Series of still lifes
In the autumn of 1885, Van Gogh begins a series of still lifes featuring birds’ nests. This is an unconventional choice of motif. He writes to his brother Theo: ‘I think that some people who know nature well might like them because of the colours of the moss, dry leaves and grasses, clay &c’.
He has a collection of nests from no fewer than thirty different birds. He keeps these together with a variety of mosses, stuffed birds and other objects in two large cupboards. These are items he has collected on hiking trips over the years. He also asks boys from the neighbourhood to find birds’ nests for him, which he pays an average of 10 cents per nest for, but sometimes more for more unusual specimens, such that of the golden oriole.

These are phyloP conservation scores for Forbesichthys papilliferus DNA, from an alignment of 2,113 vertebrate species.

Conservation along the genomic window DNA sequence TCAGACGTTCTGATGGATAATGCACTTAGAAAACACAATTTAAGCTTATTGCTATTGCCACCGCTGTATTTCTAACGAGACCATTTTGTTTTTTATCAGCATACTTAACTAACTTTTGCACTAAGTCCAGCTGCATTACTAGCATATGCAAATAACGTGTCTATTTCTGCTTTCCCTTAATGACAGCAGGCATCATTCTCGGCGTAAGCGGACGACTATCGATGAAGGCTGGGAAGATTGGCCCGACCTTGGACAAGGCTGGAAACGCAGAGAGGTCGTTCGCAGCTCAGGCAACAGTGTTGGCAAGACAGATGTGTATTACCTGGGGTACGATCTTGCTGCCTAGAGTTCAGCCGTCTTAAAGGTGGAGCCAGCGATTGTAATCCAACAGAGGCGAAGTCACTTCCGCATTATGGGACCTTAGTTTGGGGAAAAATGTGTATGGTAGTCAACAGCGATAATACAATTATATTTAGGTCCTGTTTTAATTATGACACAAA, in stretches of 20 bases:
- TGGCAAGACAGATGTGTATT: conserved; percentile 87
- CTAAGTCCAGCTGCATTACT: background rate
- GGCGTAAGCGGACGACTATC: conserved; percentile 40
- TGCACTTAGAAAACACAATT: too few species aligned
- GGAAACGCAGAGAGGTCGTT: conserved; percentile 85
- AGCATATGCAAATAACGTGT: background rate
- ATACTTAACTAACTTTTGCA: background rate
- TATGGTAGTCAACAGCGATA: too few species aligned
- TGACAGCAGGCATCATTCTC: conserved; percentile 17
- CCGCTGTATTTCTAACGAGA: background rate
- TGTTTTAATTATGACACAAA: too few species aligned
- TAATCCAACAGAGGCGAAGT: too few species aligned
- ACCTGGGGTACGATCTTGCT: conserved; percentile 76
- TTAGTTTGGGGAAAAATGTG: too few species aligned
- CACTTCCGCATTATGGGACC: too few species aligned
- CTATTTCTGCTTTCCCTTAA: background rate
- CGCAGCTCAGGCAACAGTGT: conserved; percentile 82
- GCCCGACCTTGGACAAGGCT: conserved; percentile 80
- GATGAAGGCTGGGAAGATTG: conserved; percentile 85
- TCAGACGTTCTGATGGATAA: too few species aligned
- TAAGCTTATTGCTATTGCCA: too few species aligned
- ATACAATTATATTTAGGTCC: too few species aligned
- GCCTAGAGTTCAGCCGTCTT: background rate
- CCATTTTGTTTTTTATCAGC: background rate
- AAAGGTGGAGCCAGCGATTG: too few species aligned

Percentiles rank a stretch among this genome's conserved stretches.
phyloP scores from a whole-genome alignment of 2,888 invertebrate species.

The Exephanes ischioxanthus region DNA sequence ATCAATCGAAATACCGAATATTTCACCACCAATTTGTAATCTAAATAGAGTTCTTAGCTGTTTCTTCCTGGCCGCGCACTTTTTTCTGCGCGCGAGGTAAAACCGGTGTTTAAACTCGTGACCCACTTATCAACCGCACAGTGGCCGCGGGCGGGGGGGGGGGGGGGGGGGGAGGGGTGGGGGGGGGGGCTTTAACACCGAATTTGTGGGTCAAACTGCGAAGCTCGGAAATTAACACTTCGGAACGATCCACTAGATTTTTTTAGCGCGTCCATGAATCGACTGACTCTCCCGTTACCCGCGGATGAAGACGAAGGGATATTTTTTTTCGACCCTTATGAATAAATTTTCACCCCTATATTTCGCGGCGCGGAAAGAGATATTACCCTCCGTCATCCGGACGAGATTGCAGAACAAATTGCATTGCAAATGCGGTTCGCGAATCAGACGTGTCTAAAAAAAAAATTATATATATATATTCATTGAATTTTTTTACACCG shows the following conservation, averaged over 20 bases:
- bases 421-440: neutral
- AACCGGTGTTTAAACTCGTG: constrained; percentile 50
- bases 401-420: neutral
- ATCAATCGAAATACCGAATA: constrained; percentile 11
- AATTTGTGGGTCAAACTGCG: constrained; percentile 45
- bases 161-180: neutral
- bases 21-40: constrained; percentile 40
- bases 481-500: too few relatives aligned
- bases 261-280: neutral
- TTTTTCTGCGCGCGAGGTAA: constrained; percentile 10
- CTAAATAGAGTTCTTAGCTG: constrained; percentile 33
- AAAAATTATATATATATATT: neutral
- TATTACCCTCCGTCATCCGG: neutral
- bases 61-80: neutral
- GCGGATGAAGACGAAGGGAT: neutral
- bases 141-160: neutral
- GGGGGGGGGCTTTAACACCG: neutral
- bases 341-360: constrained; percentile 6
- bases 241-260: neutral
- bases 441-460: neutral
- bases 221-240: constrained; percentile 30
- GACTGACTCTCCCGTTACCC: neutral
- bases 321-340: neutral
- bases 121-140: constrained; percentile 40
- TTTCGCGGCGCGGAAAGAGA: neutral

Van Gogh deliberately paints the nests on a neutral black background to emphasize the fact that they have been removed from their natural environment. The tall, pear-shaped nest on the left and the small nest on the right may be unfinished nests of the Eurasian penduline tit. The nest in the middle belongs to a barn swallow, recognizable by its crescent shape.